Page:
Gemini 3 was the first manned mission in NASA’s Gemini program, the second American manned space program. On March 23, 1965, astronauts Gus Grissom and John Young flew three low Earth orbits in their spacecraft, which they nicknamed Molly Brown. This was the ninth manned US spaceflight (including two X-15 flights over 100 kilometers), and the 17th world human spaceflight including eight Soviet flights. It was also the final manned flight controlled from Cape Kennedy Air Force Station in Florida, before mission control functions were shifted to a new control center located at the newly opened Manned Spacecraft Center in Houston, Texas.


Luna 9:

Luna 9 was an unmanned space mission of the Soviet Union’s Luna programme. On 3 February 1966 the Luna 9 spacecraft became the first spacecraft to achieve a soft landing on the Moon. The lander had a mass of 99 kilograms (218 lb). It used a landing bag to survive the impact speed of 22 kilometres per hour (6.1 m/s; 14 mph). It was a hermetically sealed container with radio equipment, a program timing device, heat control systems, scientific apparatus, power sources, and a television system.


Apollo 8:

Apollo 8, the second manned spaceflight mission in the United States Apollo space program, was launched on December 21, 1968, and became the first manned spacecraft to leave low Earth orbit, reach the Earth’s Moon, orbit it and return safely to Earth. The three-astronaut crew — Commander Frank Borman, Command Module Pilot James Lovell, and Lunar Module Pilot William Anders — became the first humans to travel beyond low Earth orbit. The 1968 mission, the third flight of the Saturn V rocket and that rocket’s first crewed launch, was also the first human spaceflight launch from the Kennedy Space Center, Florida, located adjacent to Cape Canaveral Air Force Station.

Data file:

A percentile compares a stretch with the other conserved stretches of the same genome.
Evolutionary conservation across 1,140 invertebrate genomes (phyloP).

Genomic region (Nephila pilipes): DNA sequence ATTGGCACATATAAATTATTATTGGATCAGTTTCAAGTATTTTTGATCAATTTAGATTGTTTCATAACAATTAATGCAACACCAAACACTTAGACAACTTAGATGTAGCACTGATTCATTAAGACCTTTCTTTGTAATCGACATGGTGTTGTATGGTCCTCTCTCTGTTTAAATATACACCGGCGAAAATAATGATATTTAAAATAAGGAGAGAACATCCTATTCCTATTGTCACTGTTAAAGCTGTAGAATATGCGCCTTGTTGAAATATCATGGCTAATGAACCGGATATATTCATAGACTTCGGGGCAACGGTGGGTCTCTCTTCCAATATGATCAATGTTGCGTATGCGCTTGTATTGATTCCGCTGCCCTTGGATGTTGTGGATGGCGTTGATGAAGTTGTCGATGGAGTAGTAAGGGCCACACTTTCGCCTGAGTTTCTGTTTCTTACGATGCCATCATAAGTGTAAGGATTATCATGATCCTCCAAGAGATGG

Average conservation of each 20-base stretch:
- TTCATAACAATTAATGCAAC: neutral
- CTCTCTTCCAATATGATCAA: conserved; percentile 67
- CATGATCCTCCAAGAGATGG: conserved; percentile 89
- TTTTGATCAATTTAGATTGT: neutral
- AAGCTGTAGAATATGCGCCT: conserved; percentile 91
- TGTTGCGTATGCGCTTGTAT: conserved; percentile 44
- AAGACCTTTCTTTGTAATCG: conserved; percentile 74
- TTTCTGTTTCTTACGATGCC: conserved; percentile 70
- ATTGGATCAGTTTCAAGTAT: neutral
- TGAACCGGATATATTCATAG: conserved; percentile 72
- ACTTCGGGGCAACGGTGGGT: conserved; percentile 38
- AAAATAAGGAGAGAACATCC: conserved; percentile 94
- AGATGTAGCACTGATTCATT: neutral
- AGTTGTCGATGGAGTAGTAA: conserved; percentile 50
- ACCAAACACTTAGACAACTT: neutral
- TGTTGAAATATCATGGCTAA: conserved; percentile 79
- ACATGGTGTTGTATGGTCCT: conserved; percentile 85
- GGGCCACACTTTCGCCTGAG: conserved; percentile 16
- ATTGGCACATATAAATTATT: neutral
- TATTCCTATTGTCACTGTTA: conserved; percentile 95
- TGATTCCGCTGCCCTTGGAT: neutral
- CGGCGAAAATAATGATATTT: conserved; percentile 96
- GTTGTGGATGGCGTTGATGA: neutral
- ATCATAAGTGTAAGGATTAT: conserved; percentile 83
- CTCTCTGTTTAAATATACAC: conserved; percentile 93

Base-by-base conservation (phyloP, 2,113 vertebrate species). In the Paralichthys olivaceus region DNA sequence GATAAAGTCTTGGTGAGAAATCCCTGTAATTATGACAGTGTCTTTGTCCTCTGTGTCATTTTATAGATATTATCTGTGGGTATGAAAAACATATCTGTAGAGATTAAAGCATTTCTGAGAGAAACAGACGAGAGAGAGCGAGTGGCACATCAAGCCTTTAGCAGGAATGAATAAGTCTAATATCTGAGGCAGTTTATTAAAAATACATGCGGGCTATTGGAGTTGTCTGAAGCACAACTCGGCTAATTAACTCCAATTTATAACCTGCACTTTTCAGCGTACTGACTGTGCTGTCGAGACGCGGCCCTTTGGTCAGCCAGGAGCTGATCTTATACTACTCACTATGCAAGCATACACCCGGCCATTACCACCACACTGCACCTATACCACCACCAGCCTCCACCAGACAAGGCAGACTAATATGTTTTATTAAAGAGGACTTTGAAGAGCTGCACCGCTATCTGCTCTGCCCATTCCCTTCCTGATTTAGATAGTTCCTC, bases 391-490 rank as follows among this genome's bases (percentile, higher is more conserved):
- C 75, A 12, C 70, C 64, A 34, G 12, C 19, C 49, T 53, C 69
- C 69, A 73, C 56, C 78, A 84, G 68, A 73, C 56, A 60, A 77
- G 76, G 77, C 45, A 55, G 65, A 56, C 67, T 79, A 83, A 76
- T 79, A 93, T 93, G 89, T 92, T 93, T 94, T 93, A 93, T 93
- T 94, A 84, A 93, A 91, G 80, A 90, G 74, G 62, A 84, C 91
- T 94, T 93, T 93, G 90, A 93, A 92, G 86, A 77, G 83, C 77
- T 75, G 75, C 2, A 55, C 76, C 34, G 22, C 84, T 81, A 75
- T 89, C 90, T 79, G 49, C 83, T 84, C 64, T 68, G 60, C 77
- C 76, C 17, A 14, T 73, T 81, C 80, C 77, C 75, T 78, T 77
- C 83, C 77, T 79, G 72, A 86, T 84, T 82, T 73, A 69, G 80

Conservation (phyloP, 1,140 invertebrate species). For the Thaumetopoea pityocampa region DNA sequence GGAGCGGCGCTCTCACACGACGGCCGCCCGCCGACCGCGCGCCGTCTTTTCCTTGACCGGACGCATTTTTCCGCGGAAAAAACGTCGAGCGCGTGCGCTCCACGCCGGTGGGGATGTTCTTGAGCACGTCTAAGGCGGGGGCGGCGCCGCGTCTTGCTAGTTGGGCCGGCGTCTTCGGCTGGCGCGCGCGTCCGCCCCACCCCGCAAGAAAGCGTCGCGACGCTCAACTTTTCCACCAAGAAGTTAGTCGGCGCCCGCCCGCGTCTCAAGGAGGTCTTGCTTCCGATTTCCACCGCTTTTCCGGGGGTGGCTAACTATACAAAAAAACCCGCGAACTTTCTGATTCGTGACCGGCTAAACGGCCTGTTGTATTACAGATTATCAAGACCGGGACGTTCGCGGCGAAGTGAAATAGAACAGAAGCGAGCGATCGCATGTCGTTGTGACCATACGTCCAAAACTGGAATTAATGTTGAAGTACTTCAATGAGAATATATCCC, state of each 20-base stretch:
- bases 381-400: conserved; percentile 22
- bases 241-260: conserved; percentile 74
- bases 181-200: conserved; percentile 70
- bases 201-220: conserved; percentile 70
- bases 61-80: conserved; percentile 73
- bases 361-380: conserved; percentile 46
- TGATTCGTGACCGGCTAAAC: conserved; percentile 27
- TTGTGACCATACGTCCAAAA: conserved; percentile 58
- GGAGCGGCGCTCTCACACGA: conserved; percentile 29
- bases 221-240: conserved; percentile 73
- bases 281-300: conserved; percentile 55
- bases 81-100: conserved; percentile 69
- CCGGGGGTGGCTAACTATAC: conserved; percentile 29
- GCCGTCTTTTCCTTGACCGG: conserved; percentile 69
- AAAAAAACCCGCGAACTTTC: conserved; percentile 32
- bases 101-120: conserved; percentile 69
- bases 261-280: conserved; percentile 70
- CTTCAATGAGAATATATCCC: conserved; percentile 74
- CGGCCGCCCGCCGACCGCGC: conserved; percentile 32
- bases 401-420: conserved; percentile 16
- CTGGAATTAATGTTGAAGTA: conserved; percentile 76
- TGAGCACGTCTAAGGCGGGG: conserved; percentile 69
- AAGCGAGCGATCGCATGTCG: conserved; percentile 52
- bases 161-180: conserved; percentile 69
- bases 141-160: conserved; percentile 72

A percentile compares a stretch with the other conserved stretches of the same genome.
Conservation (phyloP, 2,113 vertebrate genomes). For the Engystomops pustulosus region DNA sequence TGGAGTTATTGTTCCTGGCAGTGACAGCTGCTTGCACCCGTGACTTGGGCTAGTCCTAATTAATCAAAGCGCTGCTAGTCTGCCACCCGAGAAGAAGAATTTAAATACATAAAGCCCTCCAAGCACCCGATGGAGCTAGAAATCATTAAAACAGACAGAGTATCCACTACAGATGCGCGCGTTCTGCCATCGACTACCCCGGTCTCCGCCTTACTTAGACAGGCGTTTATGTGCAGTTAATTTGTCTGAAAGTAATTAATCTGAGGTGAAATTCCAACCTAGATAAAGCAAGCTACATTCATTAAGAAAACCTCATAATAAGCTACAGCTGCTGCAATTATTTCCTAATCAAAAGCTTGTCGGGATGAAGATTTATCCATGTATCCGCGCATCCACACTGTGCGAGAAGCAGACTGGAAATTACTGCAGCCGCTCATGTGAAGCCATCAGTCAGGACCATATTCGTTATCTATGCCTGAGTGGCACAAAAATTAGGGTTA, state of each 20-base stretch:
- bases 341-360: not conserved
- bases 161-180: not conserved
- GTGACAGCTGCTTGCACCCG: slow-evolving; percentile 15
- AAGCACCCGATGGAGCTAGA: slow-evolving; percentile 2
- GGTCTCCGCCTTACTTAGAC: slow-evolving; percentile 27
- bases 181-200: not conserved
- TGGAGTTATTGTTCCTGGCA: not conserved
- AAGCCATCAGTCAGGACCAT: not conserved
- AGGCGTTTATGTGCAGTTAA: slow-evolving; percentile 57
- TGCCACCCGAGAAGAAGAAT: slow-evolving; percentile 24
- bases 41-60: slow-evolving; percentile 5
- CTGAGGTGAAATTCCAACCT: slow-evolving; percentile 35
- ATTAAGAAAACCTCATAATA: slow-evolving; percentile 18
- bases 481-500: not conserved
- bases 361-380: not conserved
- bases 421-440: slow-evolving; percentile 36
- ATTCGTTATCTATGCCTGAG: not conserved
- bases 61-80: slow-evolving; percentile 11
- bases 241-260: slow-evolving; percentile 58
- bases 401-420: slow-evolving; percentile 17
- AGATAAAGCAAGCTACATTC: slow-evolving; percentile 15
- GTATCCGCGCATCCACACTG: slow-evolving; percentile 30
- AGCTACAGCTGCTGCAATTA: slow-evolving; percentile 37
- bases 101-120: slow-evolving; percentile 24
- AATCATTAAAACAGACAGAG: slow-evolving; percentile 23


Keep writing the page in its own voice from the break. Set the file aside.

Apollo 11:

Apollo 11 was the spaceflight that landed the first two people on the Moon. Mission commander Neil Armstrong and pilot Buzz Aldrin, both American, landed the lunar module Eagle on July 20, 1969. Armstrong became the first person to step onto the lunar surface six hours after landing on July 21, Aldrin joined him about 20 minutes later. They spent about two and a quarter hours together outside the spacecraft, and collected 47.5 pounds (21.5 kg) of lunar material to bring back to Earth. Michael Collins piloted the command module Columbia alone in lunar orbit while they were on the Moon’s surface. Armstrong and Aldrin spent 21.5 hours on the lunar surface before rejoining Columbia in lunar orbit. Apollo 11 was launched by a Saturn V rocket from Kennedy Space Center on Merritt Island, Florida, on July 16 and was the fifth crewed mission of NASA’s Apollo program.


Mars 3: